By David Gramling, University of Arizona
Dodowa is a town west of Accra with red-dirt roads, loads of free-roaming chickens, heavy-laden plantain trees, and a steady incline up from the Accra seacoast toward the mountains. When in Dodowa you ask directions to Noyam, people will not seem to know how to direct you. But if you say “National Theater,” they will point you up the road to Noyam. It is a big cement structure on a slope near a river, about the size of a small city church. There’s room enough in it for a large dance ensemble (of 20-25 members) to dilate comfortably onstage, and for about two hundred more to sit in the audience, before the stage or in the balcony. Noyam seems always somehow under construction and on the verge of discontinuation due to lack of resources, but in the off-hours (when official rehearsal and tech work is done), the young people of the Noyam company hold the stage deep into the evening—free-styling, playing the booming sound system, and greeting the neighborhood cats and birds that wander in.
Normally, we might translate the local word “Noyam” into English as “development”—but that word has a range of entanglements, histories, and usages that Noyam, in the local languages, does not.
Yes, the company (including cooks, taxi-drivers, dancers, support personnel, researchers, tech designers, choreographers, dramaturges, costume designers, and toddlers) is collaboratively “developing” a piece of musical dance theater. Yes, the company is also “developing” its company members’ technical capacities and its sense of multilingual and intercosmological community. Yes, Noyam is “developing” a new hub of creative livelihood in Dodowa, Accra, and Ghana. Yes, Noyam is “developing” a new method of working and creating (indeed, researching) multilingually—across Twi, Dangwe, Ewe, English, French, Danish, Arabic, and other enumerable languages.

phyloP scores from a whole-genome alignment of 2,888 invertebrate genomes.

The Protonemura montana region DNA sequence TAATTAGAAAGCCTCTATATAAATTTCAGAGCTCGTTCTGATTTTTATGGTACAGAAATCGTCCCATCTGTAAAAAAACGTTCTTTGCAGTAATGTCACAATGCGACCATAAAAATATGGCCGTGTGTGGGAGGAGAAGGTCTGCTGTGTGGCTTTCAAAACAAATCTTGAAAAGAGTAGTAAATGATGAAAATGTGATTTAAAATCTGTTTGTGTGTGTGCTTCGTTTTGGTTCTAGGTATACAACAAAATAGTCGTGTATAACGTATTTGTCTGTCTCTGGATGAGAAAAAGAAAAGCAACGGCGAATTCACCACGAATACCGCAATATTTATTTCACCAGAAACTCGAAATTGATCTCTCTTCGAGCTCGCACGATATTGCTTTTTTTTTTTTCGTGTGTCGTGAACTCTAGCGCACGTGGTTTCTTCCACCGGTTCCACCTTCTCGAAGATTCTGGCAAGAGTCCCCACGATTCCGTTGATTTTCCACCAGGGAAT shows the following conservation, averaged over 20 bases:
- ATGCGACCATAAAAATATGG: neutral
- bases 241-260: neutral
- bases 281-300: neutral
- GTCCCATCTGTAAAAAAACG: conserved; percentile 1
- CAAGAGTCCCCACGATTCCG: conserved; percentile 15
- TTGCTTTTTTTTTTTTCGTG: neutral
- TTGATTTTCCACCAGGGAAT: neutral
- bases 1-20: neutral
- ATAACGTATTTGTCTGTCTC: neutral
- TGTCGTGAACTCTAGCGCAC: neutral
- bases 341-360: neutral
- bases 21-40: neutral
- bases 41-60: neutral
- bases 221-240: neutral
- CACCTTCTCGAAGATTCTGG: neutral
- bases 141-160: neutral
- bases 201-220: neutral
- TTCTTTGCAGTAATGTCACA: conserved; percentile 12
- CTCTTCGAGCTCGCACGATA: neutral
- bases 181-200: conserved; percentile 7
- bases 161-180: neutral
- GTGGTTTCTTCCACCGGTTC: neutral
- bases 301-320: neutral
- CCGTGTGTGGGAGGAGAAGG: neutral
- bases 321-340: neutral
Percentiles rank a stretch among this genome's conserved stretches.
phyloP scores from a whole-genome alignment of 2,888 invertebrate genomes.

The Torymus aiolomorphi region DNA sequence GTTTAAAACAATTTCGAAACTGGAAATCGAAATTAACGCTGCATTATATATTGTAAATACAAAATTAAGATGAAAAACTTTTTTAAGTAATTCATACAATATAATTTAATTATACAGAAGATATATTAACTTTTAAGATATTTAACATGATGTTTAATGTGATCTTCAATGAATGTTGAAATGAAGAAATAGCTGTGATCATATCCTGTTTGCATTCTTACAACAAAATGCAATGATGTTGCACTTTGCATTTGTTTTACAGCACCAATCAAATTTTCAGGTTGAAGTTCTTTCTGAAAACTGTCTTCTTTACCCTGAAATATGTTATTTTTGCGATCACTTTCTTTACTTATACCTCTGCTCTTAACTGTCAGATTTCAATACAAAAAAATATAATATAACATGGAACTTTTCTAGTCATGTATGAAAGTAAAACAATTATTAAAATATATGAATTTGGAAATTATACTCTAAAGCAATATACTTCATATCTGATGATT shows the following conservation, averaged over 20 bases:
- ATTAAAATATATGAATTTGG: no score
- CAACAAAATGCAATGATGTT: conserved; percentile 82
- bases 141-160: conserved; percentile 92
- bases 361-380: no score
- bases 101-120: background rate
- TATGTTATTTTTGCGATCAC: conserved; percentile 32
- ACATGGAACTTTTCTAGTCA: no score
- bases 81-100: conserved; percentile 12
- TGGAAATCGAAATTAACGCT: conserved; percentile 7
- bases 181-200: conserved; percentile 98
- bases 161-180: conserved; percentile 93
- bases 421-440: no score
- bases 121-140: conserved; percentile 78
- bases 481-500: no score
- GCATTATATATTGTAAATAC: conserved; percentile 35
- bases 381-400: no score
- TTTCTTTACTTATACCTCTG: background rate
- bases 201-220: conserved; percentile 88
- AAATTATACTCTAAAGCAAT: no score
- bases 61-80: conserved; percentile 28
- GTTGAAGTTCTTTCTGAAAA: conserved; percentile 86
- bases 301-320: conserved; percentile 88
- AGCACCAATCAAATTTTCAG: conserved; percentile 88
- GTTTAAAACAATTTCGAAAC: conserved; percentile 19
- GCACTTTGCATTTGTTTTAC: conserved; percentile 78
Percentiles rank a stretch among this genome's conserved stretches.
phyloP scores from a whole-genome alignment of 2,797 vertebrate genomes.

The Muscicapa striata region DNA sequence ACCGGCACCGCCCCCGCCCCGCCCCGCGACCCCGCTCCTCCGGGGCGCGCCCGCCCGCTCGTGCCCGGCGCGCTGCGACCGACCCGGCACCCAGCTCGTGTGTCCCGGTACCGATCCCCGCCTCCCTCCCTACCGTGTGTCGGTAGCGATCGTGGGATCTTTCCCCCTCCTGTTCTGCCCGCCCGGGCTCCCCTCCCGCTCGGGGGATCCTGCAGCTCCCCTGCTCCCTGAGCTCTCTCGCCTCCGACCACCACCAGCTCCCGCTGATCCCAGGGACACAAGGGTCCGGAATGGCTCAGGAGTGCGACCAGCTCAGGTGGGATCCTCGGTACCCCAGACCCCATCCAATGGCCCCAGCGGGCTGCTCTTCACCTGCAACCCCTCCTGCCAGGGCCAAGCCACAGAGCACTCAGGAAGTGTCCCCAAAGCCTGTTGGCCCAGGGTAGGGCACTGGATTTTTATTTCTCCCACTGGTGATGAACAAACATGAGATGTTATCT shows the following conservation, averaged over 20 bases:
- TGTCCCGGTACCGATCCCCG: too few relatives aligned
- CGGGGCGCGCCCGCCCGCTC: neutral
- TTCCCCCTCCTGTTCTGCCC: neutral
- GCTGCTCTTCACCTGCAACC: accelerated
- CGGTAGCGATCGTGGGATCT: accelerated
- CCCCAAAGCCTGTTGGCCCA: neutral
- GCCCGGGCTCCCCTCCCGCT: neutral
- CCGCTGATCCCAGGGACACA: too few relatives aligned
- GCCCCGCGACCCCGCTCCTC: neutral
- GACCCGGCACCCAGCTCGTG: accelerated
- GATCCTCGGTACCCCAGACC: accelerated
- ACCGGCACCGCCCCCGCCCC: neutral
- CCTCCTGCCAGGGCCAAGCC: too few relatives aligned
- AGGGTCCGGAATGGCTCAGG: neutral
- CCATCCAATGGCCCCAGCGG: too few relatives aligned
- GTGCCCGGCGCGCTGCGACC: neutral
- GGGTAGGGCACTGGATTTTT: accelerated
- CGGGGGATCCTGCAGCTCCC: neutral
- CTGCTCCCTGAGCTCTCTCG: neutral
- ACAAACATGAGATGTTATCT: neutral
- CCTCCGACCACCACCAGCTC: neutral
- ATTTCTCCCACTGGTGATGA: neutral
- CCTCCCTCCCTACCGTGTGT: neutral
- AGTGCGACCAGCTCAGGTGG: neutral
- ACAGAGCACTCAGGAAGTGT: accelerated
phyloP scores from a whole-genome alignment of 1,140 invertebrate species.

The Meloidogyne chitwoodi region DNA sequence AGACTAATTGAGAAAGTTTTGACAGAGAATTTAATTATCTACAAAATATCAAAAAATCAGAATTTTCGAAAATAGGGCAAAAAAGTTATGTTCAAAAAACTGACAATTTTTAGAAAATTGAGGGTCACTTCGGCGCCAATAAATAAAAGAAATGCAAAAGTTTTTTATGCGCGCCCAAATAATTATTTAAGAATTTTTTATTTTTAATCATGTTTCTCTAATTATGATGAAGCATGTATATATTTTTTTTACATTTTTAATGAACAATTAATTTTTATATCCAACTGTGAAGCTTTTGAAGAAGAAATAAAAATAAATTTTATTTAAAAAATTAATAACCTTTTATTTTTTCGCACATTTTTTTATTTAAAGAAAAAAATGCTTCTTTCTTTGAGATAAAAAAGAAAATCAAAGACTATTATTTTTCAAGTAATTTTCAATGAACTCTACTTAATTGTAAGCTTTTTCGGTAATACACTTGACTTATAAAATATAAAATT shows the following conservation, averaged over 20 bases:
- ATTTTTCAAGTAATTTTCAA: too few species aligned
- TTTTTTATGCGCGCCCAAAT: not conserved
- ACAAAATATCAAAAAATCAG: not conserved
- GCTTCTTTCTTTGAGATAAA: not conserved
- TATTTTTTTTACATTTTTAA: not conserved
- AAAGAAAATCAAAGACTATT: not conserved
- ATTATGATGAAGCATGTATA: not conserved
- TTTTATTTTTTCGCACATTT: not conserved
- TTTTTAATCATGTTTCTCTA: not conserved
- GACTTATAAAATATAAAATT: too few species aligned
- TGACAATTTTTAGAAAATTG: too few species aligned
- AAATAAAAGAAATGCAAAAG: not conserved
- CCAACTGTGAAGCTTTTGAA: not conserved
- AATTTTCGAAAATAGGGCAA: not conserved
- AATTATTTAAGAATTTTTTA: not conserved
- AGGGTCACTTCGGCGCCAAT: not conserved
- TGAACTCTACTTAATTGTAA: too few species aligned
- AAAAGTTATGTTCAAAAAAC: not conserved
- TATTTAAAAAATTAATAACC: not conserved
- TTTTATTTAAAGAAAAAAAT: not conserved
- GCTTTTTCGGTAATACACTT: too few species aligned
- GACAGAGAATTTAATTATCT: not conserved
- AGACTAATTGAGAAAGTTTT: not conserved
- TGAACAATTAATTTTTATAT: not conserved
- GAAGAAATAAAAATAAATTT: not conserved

But what else is Noyam doing? Speaking only for myself, I experienced at Noyam profound new forms of belief, hope, and dialogue—of seriousness-in-play and care-in-movement. From the dishwashers to the dramaturges, a sense of unabating respect, gentleness, ease, and accountability partnered the creative work from notion to idea, from devising to staging. For me as a relatively traditional (read: stodgy) university-based researcher / writer, what Noyam did was to recenter the world for me around new methodological and aesthetic principles that are at once accommodating and uncompromising. After working at Noyam, for instance, I will no longer be willing to uphold the fictional distinction between research and creative practice, between humanities, social sciences, and fine arts, nor between teacher and taught.
As the time passed at Noyam, the young people grew more and more comfortable making jokes about me, asking me questions, inviting me into their meals, bestowing upon me ever-new and often unflattering nicknames. I became less isolated and unsure of my position in the space, and came to believe that a complex but thoroughgoing good faith was the only idiom that mattered here. The conversion experience was social, aesthetic, spiritual, and political for me at once—and I am only now beginning to understand its contours a bit. What I can do, perhaps all I can do for now, upon going home to Arizona, is to hold this work that Noyam has welcomed me into—as a kind of “true north” for what it is that engaged scholarship is asked to do in a suffering but healable world.